Eric Darling (1933-2008) was a folk musician in his teens when he haunted the Greenwich Village clubs of New York City. By the age of 18 he had become adept on both the guitar and banjo. During his early 20s he formed the Tune Tellers and then the folk trio The Tarriers, who placed two singles on the Billboard Hot 100. His life changed during 1958 when Pete Seeger left The Weavers and he was picked to replace him. He spent over four years as a member of the legendary folk group before going solo.
This brings us to then-79-year-old Gus Cannon. During 1930 he had written a blues song called “Walk Right In” and recorded it with his backing band, the Jugstompers. It came to the attention of Darling, but he wanted to record it with a trio. He recruited guitarist Bill Svanoe and big band jazz Singer Lynne Taylor, who had performed with Benny Goodman and Tommy Dorsey. And so the Rooftop Singers were born.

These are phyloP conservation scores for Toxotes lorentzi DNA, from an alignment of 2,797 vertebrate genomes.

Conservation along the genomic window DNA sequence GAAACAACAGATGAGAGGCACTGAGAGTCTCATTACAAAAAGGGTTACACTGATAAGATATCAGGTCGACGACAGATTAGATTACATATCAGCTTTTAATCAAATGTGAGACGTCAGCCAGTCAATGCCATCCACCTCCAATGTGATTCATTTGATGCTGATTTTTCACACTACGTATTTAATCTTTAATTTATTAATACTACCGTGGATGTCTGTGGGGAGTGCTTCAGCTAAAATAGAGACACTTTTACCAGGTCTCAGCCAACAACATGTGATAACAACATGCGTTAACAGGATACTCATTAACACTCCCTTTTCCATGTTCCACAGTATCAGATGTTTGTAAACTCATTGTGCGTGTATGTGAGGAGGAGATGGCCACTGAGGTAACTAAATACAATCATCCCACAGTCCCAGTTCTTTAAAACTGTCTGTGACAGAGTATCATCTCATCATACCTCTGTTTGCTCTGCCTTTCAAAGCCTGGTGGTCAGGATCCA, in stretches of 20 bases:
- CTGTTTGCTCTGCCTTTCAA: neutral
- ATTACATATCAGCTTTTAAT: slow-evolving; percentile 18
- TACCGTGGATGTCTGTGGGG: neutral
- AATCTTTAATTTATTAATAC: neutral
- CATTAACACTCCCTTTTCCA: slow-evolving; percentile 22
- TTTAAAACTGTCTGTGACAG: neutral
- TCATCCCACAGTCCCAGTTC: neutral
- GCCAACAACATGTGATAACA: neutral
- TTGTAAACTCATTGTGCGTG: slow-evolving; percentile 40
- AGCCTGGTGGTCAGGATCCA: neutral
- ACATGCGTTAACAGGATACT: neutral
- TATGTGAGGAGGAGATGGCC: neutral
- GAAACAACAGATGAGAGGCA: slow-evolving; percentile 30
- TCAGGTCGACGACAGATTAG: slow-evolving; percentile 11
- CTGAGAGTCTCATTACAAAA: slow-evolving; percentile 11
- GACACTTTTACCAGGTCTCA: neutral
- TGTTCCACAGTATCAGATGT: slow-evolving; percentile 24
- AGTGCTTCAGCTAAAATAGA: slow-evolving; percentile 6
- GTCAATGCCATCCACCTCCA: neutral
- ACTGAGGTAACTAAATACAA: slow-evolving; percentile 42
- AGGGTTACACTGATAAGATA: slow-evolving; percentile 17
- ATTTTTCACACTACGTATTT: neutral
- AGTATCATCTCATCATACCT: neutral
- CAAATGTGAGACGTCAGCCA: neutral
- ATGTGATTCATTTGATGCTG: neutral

His attraction to “Walk Right In” evolved into the highlight of his career. He and Svanoe both played 12-string guitars on the track and the trio’s harmonies were impeccable as they moved the old blues tune over to an up-tempo folk classic.
The single sold over one million copies and on January 26, 1963 reached the number one position on the Billboard Hot 100 where it remained for two weeks. It also topped the Easy Listening (now Adult Contemporary) chart for five weeks. It even charted on the Country chart, which was a good fit, and on the R&B chart, which was a real stretch.
The Rooftop Singers remained together until 1967 with middling success. While they had two more singles reach the Hot 100, Darling always maintained that the group was assembled for one specific song and nothing else they released really measured up to “Walk Right In.” Darling and Svanoe continued to perform as a duo into the early 1970s but ultimately went their separate ways.
The Rooftop Singers may not have changed the course of American music but 50 years ago this week they topped the United States music world.Powered by Sidelines